Companies are increasingly using independent contractors in place of employees. Doing so can save them a lot of money, because they avoid payroll taxes, unemployment insurance, benefit costs (think health insurance and paid vacation), and other expenses.

But here’s the problem: many workers are being misclassified, and that misclassification is costing workers real money.

In a recent decision by the Massachusetts Appeals Court, one company that used large numbers of independent contractors learned that it cannot hide behind legal arguments and must instead face a jury.

Loomis Sayles, a large Boston-based financial firm, used dozens and dozens of information technology (IT) contractors, none of whom were provided the generous benefits the company provided to its regular employees. One of those contractors filed suit, alleging that he should have been classified as an employee.

Loomis argued that its use of contractors was legal under Massachusetts law because the contractors were provided through a staffing agency and, in some cases, had set up their own incorporated businesses. A trial judge agreed with Loomis and entered judgment in its favor.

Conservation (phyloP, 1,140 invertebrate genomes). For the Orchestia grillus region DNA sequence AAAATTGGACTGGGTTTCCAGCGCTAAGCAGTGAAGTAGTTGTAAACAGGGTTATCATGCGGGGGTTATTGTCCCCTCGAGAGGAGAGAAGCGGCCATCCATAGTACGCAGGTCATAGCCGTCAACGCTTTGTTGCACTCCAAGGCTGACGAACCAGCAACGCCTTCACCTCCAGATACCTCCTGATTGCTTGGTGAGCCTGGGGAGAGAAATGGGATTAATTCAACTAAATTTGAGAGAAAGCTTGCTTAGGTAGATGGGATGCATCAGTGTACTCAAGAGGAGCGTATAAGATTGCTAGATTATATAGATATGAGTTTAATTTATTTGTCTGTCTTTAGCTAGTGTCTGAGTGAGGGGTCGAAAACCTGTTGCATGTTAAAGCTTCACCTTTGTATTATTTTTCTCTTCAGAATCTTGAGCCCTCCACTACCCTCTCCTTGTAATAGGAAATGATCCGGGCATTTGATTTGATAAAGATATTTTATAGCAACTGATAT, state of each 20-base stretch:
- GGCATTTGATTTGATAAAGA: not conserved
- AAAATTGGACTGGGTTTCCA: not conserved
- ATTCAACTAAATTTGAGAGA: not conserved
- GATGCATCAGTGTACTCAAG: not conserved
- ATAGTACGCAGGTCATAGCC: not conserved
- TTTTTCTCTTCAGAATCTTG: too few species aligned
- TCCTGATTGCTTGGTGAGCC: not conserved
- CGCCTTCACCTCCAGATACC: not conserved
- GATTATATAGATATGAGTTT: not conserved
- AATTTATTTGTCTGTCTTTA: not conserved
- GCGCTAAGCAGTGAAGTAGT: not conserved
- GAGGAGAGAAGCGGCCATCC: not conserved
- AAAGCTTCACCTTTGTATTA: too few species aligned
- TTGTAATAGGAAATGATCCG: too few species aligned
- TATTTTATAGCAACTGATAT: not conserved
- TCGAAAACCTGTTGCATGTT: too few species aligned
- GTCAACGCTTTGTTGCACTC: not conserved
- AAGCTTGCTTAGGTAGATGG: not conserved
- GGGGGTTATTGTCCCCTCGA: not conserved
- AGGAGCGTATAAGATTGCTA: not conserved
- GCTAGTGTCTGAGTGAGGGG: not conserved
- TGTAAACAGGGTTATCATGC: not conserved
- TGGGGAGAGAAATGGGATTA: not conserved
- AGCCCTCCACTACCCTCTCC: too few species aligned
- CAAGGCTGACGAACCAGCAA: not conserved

But the Massachusetts Appeals Court reversed, and has sent the case back for a new trial.

The Appeals Court ruled that a company cannot shield itself from liability by using staffing companies or having its contractors set up their own businesses.

The Court also rejected Loomis’s argument that IT work could not be found to be part of its usual course of business simply because it did not classify all of its IT workers as employees.

Fair Work represents the contractor who is suing Loomis, along with many other workers alleging similar misclassification. If you or someone you know has been classified as an independent contractor, it’s worth talking to us to evaluate whether that classification is unlawful.


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